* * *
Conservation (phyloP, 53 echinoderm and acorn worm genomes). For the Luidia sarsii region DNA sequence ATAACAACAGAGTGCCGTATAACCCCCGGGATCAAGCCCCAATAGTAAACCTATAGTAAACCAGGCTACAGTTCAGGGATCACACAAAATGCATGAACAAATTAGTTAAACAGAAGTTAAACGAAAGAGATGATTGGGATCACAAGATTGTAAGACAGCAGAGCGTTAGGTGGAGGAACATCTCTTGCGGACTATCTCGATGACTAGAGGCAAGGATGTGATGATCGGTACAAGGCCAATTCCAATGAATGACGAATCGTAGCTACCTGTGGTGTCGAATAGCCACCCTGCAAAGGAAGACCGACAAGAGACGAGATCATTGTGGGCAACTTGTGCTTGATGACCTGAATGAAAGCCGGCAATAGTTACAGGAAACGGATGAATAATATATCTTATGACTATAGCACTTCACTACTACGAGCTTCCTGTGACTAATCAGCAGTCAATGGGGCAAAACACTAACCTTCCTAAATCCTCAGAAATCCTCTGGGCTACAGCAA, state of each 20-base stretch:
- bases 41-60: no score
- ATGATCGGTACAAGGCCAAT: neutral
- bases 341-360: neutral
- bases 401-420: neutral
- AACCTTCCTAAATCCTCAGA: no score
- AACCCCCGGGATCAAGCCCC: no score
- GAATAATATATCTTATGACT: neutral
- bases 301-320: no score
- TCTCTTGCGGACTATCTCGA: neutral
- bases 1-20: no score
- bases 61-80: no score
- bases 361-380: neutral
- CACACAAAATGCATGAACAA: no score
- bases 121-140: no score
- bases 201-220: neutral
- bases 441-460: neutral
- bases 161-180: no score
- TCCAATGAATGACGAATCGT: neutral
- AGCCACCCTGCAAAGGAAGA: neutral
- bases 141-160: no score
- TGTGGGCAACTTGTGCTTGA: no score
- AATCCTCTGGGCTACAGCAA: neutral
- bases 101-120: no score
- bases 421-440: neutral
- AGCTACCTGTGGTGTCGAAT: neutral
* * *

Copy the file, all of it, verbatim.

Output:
Conservation (phyloP, 53 echinoderm and acorn worm genomes). For the Luidia sarsii region DNA sequence ATAACAACAGAGTGCCGTATAACCCCCGGGATCAAGCCCCAATAGTAAACCTATAGTAAACCAGGCTACAGTTCAGGGATCACACAAAATGCATGAACAAATTAGTTAAACAGAAGTTAAACGAAAGAGATGATTGGGATCACAAGATTGTAAGACAGCAGAGCGTTAGGTGGAGGAACATCTCTTGCGGACTATCTCGATGACTAGAGGCAAGGATGTGATGATCGGTACAAGGCCAATTCCAATGAATGACGAATCGTAGCTACCTGTGGTGTCGAATAGCCACCCTGCAAAGGAAGACCGACAAGAGACGAGATCATTGTGGGCAACTTGTGCTTGATGACCTGAATGAAAGCCGGCAATAGTTACAGGAAACGGATGAATAATATATCTTATGACTATAGCACTTCACTACTACGAGCTTCCTGTGACTAATCAGCAGTCAATGGGGCAAAACACTAACCTTCCTAAATCCTCAGAAATCCTCTGGGCTACAGCAA, state of each 20-base stretch:
- bases 41-60: no score
- ATGATCGGTACAAGGCCAAT: neutral
- bases 341-360: neutral
- bases 401-420: neutral
- AACCTTCCTAAATCCTCAGA: no score
- AACCCCCGGGATCAAGCCCC: no score
- GAATAATATATCTTATGACT: neutral
- bases 301-320: no score
- TCTCTTGCGGACTATCTCGA: neutral
- bases 1-20: no score
- bases 61-80: no score
- bases 361-380: neutral
- CACACAAAATGCATGAACAA: no score
- bases 121-140: no score
- bases 201-220: neutral
- bases 441-460: neutral
- bases 161-180: no score
- TCCAATGAATGACGAATCGT: neutral
- AGCCACCCTGCAAAGGAAGA: neutral
- bases 141-160: no score
- TGTGGGCAACTTGTGCTTGA: no score
- AATCCTCTGGGCTACAGCAA: neutral
- bases 101-120: no score
- bases 421-440: neutral
- AGCTACCTGTGGTGTCGAAT: neutral